• By Kevin Mount
  • Posted on Saturday 18th October, 2008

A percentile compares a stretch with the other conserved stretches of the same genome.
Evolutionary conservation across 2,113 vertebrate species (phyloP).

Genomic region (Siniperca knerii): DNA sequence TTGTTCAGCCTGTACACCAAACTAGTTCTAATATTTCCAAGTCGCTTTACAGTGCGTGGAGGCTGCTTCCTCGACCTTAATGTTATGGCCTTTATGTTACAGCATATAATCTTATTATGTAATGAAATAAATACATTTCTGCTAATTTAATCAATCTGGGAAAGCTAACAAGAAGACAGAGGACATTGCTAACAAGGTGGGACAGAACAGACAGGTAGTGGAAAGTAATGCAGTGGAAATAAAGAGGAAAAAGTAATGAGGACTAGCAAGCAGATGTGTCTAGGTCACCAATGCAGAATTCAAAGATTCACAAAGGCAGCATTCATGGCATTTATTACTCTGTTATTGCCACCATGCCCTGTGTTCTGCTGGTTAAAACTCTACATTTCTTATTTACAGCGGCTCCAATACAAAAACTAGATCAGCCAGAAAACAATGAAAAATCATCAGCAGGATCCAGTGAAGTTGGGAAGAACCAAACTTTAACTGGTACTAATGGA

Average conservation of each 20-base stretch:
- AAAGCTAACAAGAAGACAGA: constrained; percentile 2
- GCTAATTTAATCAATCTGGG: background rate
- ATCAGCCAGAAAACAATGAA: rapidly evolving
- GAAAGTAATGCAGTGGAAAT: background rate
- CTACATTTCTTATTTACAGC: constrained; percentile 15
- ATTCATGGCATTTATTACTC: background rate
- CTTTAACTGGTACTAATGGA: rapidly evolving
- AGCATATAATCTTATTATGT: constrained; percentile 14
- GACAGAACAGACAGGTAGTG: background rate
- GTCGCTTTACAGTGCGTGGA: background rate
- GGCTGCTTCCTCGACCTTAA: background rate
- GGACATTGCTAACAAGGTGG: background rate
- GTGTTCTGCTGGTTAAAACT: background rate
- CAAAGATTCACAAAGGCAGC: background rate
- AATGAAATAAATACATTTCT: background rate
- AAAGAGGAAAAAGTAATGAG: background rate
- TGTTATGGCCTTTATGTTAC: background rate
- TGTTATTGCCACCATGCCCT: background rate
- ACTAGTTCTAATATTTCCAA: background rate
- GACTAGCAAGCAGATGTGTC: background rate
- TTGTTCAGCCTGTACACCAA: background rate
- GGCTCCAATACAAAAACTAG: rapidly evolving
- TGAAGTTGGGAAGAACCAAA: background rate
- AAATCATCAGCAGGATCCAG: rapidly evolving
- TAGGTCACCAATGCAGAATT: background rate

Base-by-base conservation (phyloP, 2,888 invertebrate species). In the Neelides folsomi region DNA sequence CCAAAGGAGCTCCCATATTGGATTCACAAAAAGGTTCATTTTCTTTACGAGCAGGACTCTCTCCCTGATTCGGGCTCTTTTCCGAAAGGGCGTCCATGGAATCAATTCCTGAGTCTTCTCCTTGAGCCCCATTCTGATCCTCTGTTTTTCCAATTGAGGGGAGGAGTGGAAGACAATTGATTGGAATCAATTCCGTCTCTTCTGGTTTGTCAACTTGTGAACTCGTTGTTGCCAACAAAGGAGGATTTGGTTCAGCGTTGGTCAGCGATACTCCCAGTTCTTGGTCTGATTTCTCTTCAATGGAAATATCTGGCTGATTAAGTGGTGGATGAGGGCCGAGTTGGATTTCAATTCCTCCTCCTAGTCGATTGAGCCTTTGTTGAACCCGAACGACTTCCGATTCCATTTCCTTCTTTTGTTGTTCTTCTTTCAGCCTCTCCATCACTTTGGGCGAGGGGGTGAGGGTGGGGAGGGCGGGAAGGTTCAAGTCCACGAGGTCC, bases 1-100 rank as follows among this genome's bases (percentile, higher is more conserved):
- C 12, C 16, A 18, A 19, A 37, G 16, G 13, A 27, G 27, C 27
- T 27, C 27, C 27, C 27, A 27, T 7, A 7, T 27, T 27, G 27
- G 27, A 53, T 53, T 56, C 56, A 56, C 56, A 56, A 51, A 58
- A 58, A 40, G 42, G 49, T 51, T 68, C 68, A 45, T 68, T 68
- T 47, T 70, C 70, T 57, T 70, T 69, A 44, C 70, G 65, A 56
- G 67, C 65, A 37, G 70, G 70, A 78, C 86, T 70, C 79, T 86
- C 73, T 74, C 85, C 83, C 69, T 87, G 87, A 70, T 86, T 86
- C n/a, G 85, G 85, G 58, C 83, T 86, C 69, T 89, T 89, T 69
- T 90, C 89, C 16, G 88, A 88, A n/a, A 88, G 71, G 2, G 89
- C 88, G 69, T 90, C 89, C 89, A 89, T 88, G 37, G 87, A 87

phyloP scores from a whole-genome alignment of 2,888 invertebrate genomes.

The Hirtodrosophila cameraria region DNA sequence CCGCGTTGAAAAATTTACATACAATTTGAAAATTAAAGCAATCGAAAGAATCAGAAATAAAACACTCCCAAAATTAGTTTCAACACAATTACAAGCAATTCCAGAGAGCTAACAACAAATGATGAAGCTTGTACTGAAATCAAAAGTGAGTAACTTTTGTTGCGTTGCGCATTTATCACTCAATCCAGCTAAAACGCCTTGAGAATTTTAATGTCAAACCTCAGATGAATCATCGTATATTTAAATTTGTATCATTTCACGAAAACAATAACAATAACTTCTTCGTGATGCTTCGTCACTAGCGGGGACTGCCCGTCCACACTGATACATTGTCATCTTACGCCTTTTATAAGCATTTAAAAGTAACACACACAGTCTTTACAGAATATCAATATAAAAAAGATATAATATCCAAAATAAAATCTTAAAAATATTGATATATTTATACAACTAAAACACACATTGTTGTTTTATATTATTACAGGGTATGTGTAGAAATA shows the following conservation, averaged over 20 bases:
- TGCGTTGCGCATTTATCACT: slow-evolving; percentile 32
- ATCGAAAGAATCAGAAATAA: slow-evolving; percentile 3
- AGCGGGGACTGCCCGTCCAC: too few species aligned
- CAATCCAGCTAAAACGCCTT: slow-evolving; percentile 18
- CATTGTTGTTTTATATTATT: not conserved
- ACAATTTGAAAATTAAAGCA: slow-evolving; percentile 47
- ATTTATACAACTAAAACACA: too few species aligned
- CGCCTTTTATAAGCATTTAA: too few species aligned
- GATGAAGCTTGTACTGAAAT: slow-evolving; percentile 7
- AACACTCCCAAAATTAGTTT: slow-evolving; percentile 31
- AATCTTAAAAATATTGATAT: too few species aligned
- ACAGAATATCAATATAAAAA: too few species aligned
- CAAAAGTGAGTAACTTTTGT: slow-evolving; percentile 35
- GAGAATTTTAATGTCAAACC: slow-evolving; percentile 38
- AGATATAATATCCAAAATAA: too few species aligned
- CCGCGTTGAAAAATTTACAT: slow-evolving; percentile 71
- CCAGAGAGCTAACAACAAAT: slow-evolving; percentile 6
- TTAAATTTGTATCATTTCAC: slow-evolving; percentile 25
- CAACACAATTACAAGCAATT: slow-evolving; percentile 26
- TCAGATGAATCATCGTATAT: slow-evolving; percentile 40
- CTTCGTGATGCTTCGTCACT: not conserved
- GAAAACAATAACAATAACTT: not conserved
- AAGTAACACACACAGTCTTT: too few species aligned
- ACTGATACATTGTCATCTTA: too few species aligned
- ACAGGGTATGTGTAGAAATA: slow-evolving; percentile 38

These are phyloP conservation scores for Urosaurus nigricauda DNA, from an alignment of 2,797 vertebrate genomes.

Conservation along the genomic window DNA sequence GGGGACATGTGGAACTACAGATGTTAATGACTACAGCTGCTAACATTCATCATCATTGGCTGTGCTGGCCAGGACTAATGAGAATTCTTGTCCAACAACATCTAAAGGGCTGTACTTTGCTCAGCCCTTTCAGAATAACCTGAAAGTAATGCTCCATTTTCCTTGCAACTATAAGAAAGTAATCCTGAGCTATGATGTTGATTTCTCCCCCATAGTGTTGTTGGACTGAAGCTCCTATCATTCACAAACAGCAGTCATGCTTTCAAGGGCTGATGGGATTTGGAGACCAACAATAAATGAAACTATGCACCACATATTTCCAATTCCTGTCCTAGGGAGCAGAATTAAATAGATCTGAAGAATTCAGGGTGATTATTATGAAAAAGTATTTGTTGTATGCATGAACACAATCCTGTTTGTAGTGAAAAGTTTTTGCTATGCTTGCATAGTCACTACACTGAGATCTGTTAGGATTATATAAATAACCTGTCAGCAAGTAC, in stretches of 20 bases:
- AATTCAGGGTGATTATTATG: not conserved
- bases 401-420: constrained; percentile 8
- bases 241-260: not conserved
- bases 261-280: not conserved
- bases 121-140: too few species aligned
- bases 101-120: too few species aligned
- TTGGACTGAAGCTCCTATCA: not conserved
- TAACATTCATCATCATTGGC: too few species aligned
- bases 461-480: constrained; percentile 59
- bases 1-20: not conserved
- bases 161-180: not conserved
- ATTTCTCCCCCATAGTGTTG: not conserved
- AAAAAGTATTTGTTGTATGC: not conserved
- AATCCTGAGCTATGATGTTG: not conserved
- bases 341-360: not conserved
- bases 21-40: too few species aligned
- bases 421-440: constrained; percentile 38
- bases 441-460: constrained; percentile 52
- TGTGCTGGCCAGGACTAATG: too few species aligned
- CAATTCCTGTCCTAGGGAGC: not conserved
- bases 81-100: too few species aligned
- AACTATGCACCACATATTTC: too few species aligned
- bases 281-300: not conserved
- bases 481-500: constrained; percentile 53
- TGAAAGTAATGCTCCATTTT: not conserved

Why must they break it before we’ve fixed it?